Chiropractic by the Numbers

Doctors of chiropractic – who receive a minimum of 7 years higher education – are trained to provide drug-free care to effectively manage acute, subacute and chronic low back pain, neck pain and other neuro-musculoskeletal disorders.

Postpartum pain is best treated with non-pharmacologic options, such as chiropractic care!

Recommendations Developed for Managing Postpartum Pain

Impact of medications on mother-infant relationship should be considered, as many women breastfeed

To understand how pain is typically managed in America, think of it as a baseball team. The physician is the manager, making up the lineup. The starters are pharmaceuticals, particularly opioids. Other forms of pain management, such as spinal manipulation, acupuncture, behavioral therapy, etc. have essentially been relegated to pinch hitters, called in off the bench if the starters aren’t performing. But they’re not ordinarily considered everyday players.

Fortunately, that viewpoint is starting to change, partially driven by the rampant opioid crisis facing the U.S., which was responsible for more than 42,000 deaths in 2016 according to the Centers for Disease Control and Prevention (CDC).

Results of a clinical trial published in the March 8, 2018 issue of the Journal of the American Medical Association (JAMA) already found that the use of opioid vs. non-opioid medication therapy for patients with moderate to severe chronic back, hip or knee osteoarthritis pain “did not result in significantly better pain-related function over 12 months.”

New Team Rotation

Now a new article in the March 28, 2018 issue of JAMA describes the formation of a new Pain Management Collaboratory. This joint project between the National Institutes of Health (NIH), Department of Defense, and Veteran’s Administration (VA) is using $81 million in grants to create a six-year, evidence-based study of non-drug approaches to pain management at VA hospitals around the country.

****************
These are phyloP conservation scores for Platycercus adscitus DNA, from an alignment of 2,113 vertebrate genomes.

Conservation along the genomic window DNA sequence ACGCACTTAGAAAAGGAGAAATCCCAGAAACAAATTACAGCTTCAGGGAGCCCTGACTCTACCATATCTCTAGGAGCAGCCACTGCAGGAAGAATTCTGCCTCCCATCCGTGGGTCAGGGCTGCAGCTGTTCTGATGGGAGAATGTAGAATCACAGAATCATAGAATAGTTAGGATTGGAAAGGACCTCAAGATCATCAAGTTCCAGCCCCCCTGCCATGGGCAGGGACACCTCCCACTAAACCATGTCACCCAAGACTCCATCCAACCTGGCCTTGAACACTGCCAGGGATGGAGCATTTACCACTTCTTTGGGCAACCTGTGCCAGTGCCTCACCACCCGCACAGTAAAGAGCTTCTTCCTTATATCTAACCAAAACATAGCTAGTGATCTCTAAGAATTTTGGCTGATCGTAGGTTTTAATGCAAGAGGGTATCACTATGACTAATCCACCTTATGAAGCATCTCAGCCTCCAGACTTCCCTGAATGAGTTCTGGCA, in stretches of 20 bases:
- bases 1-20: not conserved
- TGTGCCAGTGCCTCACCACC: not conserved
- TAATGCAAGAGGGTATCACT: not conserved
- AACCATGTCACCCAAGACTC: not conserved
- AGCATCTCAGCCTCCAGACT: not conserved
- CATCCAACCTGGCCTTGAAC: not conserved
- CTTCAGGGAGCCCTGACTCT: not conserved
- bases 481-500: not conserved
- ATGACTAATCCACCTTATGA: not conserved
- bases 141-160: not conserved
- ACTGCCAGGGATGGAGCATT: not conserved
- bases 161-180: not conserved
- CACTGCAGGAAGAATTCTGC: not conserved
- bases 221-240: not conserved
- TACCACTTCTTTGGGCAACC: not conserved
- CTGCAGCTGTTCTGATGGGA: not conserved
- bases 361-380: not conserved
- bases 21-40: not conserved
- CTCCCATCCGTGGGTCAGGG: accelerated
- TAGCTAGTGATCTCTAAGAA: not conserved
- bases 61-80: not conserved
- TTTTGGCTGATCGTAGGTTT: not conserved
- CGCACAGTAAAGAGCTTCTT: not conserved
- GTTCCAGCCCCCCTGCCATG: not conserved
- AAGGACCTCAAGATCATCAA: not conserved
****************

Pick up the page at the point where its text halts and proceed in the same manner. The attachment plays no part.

What sets this initiative apart is that spinal manipulation/chiropractic, behavioral therapy and the other pain management strategies being studied by the Pain Management Collaboratory are not being treated as bench players, or “Complementary Alternative Medicine (CAM),” to use the industry vernacular. Instead, they are taking a front-line, starting role – i.e., being considered as a first choice for patients suffering from many forms of pain.

This could very well be a watershed moment in our approach to pain management. One that we have been building to for a while. Chiropractic in particular has an established body of evidence demonstrating its effectiveness in pain management. In fact, there is more evidence for the efficacy of chiropractic care than there is for the drug-based treatments that most physicians are taught to favor.

New Team Guidelines

The American College of Physicians, after a review of more than 150 studies, concluded that physicians should consider spinal manipulation and other non-drug therapies as their first option for treating acute, subacute and chronic lower back pain. Note: 94 percent of all spinal manipulations in the U.S. are performed by a doctor of chiropractic.

The Joint Commission and America’s Health Insurance Plans (AHIP) have issued similar guidance on the role of non-pharmacologic options in pain management, while the CDC, the U.S. Food and Drug Administration, and the Institute of Medicine, among other organizations, have also called for early use of non-pharmacologic approaches to pain and pain management.

In baseball or any other sport, good managers know how to gauge their athletes’ performance on a daily basis in order to put the best team on the field. The time is right to take chiropractic and other non-drug pain management strategies off the bench and insert them into the starting lineup.